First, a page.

Mr Thomas Jefferson’s words—among the most inspiring ones of the Founders—are by definition aspirational narratives. They ring with hope and dignity. You don’t have to read very much history to discover that he was certainly not writing about a state of affairs that he had already brought into being—either in the nation, or in his own household—and right to the end of his life he grappled with the serious contradictions between idea and reality. But the gap between his words and the degree of progress he made towards realizing them doesn’t make them dishonest words. We recognize them even now as aspirational narratives: words to live into; visions to stretch towards. Mr Jefferson was brilliant, and deeply thoughtful; I think you can construe from elsewhere in his writings that he knew very well the world might never perfectly realize this vision of an equal society. But that’s no reason not to state the ideal, and no reason not to strive towards it. As Oscar Wilde said a century and a half later, in one of his famous one-liners: “Shoot for the moon: you may miss, but at least you will land among the stars.”
Thousands of years earlier, King David* wrote: “Pray for the peace of Jerusalem,” an aspirational narrative if ever there was one. The heart of the world lies in the divided mess of Jerusalem, and in the long and fractured history of that beautiful city, peace has mostly eluded her. King David—like Mr Jefferson—was not afraid to speak of what could be, and, in fact, he states candidly both the aspiration and the call to action that is needed to realize the vision. “Pray,” he says, “for the peace of Jerusalem,” and then he adds: “For the sake of my community and my companions, I will say, “Peace be within you.”
Older translations say ‘for the sake of my brothers and my companions,” and most newer translations, aiming for gender inclusivity, render this as “for the sake of my family and friends.” But that seems to imply that David is concerned only with the people who matter to him—his circle of special people. ‘Family’, of course, can cover a great many relationships, not all of them joyous. Nonetheless, ‘family and friends’ denotes the group of people you include in your life events—holidays, weddings, baptisms, bar mitzvahs, and so on. But that is not quite what David is talking about. By companions he means the people he hangs out with, the people he chooses to be with. But by brothers, he means the people in his wider community that he can’t get away from, but doesn’t necessarily find easy on a personal level. It might perhaps be better rendered with this phrase:
“For the sake of my community, and my companions, I will say “Peace be within you, Jerusalem.”
Your companions are the people you hang out with, and perhaps a wider circle of people you feel at ease with, and are happy to see. Your community includes the rest of the people—the ones you don’t understand, the ones you don’t get or who don’t get you, the ones who make you feel threatened or anxious, the classmates who so irritatingly disagree with you, the chapel- or church-goers whose prayer style or doctrinal statements make you feel awkward or uncomfortable.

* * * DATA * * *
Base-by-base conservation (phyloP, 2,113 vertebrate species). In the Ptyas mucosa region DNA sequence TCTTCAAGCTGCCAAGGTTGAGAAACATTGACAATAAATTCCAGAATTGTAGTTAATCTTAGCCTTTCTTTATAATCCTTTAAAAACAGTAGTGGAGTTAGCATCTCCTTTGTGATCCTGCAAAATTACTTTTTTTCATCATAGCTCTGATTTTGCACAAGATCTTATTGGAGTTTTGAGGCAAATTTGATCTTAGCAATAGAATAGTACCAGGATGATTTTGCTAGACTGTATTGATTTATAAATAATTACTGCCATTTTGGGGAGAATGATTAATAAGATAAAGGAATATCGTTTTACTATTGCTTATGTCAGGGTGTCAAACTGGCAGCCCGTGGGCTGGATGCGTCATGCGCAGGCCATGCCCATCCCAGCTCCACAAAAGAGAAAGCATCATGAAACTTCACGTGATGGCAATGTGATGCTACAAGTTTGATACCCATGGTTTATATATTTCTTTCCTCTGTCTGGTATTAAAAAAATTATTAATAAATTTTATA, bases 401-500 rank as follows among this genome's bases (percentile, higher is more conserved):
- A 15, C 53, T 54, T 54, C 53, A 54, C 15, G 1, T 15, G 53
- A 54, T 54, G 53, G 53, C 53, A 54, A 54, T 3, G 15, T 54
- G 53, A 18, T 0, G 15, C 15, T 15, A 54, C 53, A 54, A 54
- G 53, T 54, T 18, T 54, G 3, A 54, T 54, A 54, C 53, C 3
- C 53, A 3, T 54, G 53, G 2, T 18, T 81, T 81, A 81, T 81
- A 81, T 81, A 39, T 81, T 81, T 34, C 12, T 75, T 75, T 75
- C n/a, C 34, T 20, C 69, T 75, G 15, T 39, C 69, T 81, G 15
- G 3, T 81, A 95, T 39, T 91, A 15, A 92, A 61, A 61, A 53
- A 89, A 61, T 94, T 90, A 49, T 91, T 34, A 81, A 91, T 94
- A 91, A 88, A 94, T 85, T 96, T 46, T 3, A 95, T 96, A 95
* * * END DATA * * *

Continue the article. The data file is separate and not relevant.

David prayed, not just for the sake of his companions, but for the sake of the whole community. The ones he liked and the ones he didn’t. The ones he agreed with and the ones he didn’t. “For the sake of my community, and my companions, I will say, “Peace be within you.” David’s vision was not only hopeful for peace in his own private life. All truly aspirational narratives extend far beyond your own little circle: they hope for the wellbeing of the world beyond—which means that they always end up being costly as well as inspiring.
There was never going to be a complete and permanent peace in Jerusalem, but he prayed for it anyway. Not just for himself and his friends, but because the community needs peace.
There is not too much peace in America right now. But we should pray for it anyway. Because the community needs peace.
There is not always peace in Marquand Chapel. But we should pray for it anyway. We should keep talking our aspirational narrative; keep telling ourselves that we can worship together and find fellowship with people who are not like us. Because if we can’t do it here, how are we going to make peace in the streets of New Haven, and New York, and Chicago, and D.C., and Houston, and every other town and city across this land? Our narrative is really about something far bigger than a program of Divinity School worship. It’s about forming ourselves as people who can take the lead in the big wide world—who can confidently say that we know a religiously diverse community is possible, because we’ve been there; who can say that the richness of an inter-faith community is a genuine alternative possibility to a world that keeps blowing itself up, because we’ve been inside a microcosm of that very thing. Our aspirational narrative has a far bigger embrace than just our little community. It’s a vision to live into for the sake of the world, and it is fueled by those little shafts of light that shine through on the days when we are at our best.
So pray for the peace of Jerusalem.
And pray for the peace of America.
Pray for the peace of New Haven, and Yale Divinity School, and Marquand Chapel—for the sake of your companions, and for your community too.
And shoot for the moon. Because we will miss it, I’m sure. But we may just end up among the stars.
*King David is traditionally the figure to whom the Psalms are attributed, but was not necessarily the author.